Minister Rishworth interviewed on Sky News with Sharri Markson


Topics: Interest rate rises, franking credits, paid parental leave and domestic violence.

SHARRI MARKSON, HOST: Joining me now is Social Services Minister Amanda Rishworth from Canberra. Amanda, thank you very much for your time tonight after a busy day in Parliament.


SHARRI MARKSON: Now Minister, I want to start with the big news today, the tenth rate rise from the RBA. This is going to be hurting many Australians. Do you think RBA governor Philip Lowe is being too aggressive with rate rises and are you concerned this could push us into a recession?

AMANDA RISHWORTH: Firstly I would say I'm not going to comment on the independent decision of the Reserve Bank. The Reserve Bank has been set up as an independent decision making authority and I think I'm not going to be able to comment on the specific rate rises and their decision making. But I would say there's no doubt that, of course, rising interest rates, people do feel it. Whether you be a business owner or a homeowner, this is a very difficult time for many, and so as a government, we've got to make sure that we take responsible action when it comes to supporting people with cost of living. But as the Treasurer has said, we have to do that in a way that doesn't add to inflation. And that's exactly what we did with our decision around supporting, people with the cost of energy through our decision that we made.

SHARRI MARKSON: Okay. Your government today has made changes to franking credits. Isn't this a broken promise?

AMANDA RISHWORTH: Not at all. Let's be really clear that the arrangements of franking credits that individual investors can then get a refund for, have not been changed whatsoever under the legislation. What the legislation did, importantly, was close, or simplify and close, a loophole which was about integrity – particularly around shares of large companies. And so this was an important integrity measure. But it certainly doesn't revisit at all in any way the debate that happened in 2019.

SHARRI MARKSON: The fund manager who led the campaign against Bill Shorten's policy, this is according to a report in The Australian newspaper, he is Wilson Asset Management Chair, Geoff Wilson, he warns that this change, this crackdown on franking credits, is going to encourage large companies to minimise their tax payments and cripple small business growth. Isn't this real concern that businesses and fund managers are expressing today? And isn’t that valid?

AMANDA RISHWORTH: What this measure was doing was stopping companies selling their shares and then buying them back. And this was a loophole that existed and so needed to be closed. But I need to be very clear that this was a very different issue to the one that was prosecuted in 2019. Obviously, this gentleman has a range of different interests in franking credits, but if we are reflecting back to the decision in 2019 – which we have not revisited as a government – the arrangements and legislation does not prevent individual investors from applying for a franking credit refund.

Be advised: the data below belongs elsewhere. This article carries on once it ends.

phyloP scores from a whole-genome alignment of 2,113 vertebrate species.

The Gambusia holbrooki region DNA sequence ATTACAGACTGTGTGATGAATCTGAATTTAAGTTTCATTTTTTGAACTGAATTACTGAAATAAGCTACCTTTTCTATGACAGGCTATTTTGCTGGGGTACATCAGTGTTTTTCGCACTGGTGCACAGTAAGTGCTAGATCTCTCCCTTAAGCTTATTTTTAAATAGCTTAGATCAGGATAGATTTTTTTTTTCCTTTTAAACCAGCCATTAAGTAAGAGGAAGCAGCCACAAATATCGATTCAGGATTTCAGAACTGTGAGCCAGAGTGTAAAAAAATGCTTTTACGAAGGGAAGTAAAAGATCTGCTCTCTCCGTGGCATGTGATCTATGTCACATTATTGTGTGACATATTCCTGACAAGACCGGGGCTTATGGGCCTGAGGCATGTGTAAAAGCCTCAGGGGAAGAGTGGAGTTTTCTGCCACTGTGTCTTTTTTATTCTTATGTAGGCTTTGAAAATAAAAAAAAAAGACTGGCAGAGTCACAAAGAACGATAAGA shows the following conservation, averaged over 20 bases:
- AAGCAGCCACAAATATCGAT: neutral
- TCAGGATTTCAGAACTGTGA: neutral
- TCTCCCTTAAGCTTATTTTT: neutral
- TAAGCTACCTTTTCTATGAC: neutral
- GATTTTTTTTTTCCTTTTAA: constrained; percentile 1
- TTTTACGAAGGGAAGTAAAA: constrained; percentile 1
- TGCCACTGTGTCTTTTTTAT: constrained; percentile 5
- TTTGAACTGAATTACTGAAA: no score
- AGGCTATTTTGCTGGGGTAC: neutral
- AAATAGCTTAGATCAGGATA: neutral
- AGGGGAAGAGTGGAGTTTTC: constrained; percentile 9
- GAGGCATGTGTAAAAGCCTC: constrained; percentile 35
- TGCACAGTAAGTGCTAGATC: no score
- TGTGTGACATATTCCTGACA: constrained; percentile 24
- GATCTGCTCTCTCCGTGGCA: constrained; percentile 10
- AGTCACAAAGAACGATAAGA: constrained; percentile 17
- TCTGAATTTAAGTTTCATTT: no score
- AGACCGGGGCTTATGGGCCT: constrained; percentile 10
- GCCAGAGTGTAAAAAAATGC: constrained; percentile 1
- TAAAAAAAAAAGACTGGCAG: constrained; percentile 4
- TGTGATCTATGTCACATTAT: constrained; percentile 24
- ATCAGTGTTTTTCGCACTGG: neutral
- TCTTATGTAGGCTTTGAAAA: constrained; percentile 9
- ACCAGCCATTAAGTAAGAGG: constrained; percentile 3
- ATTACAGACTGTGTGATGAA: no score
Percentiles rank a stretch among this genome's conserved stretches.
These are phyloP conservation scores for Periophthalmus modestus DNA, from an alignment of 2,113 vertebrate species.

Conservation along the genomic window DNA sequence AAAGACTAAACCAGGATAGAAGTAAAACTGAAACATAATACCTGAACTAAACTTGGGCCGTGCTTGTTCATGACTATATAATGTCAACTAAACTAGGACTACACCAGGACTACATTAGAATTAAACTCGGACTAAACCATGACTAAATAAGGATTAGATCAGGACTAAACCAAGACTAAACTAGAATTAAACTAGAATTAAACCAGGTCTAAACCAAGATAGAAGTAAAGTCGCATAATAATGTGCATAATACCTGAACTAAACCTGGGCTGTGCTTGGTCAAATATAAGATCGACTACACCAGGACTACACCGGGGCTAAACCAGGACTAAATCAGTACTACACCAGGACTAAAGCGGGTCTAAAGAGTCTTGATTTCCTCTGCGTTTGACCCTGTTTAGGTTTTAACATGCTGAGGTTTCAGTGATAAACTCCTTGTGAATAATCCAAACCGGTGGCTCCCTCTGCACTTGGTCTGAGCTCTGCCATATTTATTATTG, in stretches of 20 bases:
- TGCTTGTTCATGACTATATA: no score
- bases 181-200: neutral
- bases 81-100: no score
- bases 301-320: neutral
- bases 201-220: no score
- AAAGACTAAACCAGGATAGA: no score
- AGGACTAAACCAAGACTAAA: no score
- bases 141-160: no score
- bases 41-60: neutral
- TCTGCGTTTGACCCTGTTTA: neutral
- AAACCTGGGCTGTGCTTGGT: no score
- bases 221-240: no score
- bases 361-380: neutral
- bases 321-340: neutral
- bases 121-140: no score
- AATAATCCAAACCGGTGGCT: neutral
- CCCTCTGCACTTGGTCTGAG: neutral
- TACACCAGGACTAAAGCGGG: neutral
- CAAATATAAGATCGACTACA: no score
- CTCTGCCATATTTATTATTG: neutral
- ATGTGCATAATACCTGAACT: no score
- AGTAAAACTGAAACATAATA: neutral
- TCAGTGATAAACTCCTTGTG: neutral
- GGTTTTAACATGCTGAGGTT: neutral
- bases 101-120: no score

SHARRI MARKSON: I want to move on to your portfolio. You introduced some ground-breaking legislation yesterday, 26 weeks paid parental leave. Do you think this is going to have a tangible difference in equality? With parents and getting women into the workforce?

AMANDA RISHWORTH: Our first tranche of paid parental leave was very, very important because what it did was it firstly supported more families to avail themselves of paid parental leave. So previously the means testing was a just on the birth mother. It didn't take into consideration the family income. What our changes have done, have enabled a choice. Whichever means test better suits your family you can access. So we're opening the door and that improves gender equality because previously women that were the high income earners and if their partners were lower income earners, they got punished without their family being able to access paid parental leave. So we've changed that and we've also encouraged shared care. So I do think this is going to improve women's workforce participation. The results are in from 2011. It has improved it. So I do think we will see an ongoing improvement because keeping that connection with the workforce is really important.

SHARRI MARKSON: One of the other really big things in your portfolio is tackling violence against women. It's obviously International Women's Day tomorrow. What more are you planning to do to try and address this shocking issue? Particularly of women who are dying in domestic violence cases.

AMANDA RISHWORTH: The statistics are still absolutely shocking. We have one woman dying every ten days at the hands of their former or current partner. So in terms of what we're doing, we launched our National Plan to End Violence Against Women and Children in a generation. And there's a lot to do to get that done. So we are currently investing and we're out looking for partners to build more safe places for women to actually seek refuge. But we are also trying to change the attitudes out there as well. Of course, we have in many ways, attitudes still prevailing that it's okay to disrespect a woman or use violence. So we have a campaign running called Stop It at the Start, which we're investing our next boost in. That is really critical to change perceptions as well. So, look, we've got to invest right across from prevention to response to healing and recovery. But we've got a number of initiatives underway that are doing just that.

SHARRI MARKSON: All right. Amanda Rishworth, Federal Social Services Minister, thank you very much for your time this evening.